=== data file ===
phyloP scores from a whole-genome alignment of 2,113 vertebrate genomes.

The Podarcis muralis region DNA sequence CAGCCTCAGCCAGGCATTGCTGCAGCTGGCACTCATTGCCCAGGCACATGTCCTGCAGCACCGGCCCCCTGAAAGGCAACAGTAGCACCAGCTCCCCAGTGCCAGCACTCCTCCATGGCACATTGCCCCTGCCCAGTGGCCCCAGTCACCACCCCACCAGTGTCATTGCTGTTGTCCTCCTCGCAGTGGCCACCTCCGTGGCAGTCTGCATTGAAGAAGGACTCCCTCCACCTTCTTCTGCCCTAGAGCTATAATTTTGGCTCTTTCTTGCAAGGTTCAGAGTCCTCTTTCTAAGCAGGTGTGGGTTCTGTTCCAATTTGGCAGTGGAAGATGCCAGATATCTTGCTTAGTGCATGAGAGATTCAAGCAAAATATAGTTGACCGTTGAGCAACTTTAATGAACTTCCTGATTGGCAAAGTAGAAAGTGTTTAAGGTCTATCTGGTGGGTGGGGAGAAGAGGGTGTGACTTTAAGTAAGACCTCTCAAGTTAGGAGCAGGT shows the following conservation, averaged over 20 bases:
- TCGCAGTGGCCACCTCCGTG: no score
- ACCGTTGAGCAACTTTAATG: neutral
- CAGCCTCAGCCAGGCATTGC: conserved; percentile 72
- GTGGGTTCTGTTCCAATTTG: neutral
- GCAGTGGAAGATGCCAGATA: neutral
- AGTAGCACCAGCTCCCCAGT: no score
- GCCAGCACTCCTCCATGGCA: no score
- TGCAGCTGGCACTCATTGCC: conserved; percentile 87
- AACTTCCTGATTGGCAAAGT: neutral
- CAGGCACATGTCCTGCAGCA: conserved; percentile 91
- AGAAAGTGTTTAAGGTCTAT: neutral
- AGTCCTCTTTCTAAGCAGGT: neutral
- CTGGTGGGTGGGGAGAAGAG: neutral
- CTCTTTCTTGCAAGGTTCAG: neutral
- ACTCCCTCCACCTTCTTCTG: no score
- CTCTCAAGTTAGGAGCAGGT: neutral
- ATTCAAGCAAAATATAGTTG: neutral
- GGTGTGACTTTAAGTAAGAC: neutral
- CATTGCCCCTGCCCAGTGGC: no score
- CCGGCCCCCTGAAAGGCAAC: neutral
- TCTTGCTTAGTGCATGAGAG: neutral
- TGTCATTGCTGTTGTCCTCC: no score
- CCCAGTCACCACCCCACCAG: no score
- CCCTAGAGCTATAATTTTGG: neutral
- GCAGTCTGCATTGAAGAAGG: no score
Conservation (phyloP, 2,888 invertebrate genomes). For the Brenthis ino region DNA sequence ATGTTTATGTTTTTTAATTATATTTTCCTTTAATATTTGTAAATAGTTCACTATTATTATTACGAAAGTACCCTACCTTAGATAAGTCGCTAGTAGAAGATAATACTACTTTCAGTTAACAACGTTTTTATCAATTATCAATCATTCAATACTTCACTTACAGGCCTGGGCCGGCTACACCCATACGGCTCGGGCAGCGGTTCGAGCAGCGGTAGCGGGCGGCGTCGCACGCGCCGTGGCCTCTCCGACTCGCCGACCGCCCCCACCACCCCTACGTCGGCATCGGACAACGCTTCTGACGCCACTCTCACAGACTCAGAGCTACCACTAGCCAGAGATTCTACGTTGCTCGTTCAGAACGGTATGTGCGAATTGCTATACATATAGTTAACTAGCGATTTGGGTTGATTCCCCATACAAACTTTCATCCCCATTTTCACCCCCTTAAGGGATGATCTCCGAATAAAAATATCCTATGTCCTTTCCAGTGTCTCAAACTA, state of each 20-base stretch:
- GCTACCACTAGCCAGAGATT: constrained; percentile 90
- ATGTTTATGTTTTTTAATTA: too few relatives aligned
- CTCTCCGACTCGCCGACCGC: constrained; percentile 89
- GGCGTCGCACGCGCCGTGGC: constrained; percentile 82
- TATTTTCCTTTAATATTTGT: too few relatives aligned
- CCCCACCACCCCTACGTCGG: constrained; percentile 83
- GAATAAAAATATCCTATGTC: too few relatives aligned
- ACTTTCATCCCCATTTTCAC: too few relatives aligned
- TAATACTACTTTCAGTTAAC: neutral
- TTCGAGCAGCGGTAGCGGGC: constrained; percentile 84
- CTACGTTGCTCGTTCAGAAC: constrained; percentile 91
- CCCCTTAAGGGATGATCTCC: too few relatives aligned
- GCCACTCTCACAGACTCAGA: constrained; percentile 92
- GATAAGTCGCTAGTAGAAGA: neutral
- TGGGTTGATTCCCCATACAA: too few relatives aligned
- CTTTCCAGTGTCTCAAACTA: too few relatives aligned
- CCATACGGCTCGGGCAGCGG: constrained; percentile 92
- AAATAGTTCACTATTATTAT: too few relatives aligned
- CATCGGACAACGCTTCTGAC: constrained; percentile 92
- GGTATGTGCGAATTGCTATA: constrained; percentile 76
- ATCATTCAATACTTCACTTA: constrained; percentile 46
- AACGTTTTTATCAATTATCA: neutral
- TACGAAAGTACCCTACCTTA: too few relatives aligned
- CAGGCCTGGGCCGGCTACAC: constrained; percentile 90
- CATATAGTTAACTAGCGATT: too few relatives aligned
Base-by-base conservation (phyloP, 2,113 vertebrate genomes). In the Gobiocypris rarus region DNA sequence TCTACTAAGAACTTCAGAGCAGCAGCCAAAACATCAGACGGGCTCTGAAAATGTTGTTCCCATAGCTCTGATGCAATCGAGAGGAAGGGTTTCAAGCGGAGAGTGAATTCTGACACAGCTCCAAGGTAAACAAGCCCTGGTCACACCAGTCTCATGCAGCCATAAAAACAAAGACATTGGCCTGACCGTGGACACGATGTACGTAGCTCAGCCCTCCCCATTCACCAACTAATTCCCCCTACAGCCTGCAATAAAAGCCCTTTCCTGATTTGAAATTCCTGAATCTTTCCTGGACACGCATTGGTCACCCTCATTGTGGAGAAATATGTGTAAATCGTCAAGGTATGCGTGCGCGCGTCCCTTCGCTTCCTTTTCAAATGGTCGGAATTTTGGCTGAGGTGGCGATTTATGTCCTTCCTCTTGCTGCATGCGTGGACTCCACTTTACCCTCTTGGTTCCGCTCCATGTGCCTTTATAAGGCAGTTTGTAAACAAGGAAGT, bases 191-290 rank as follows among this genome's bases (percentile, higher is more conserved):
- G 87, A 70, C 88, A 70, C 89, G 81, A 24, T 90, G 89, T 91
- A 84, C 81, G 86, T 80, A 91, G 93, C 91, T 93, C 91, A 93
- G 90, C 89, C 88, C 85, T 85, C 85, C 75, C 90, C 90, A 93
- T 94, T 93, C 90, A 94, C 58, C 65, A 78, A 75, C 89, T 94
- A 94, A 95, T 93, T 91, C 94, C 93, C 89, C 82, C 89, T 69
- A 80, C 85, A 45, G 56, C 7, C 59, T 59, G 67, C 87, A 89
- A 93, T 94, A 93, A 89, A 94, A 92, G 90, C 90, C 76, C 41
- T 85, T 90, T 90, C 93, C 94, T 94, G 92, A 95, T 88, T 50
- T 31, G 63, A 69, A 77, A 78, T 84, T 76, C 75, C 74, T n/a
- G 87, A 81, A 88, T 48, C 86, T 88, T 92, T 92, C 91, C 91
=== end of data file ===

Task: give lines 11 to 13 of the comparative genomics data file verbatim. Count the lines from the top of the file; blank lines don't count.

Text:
- AACTTCCTGATTGGCAAAGT: neutral
- CAGGCACATGTCCTGCAGCA: conserved; percentile 91
- AGAAAGTGTTTAAGGTCTAT: neutral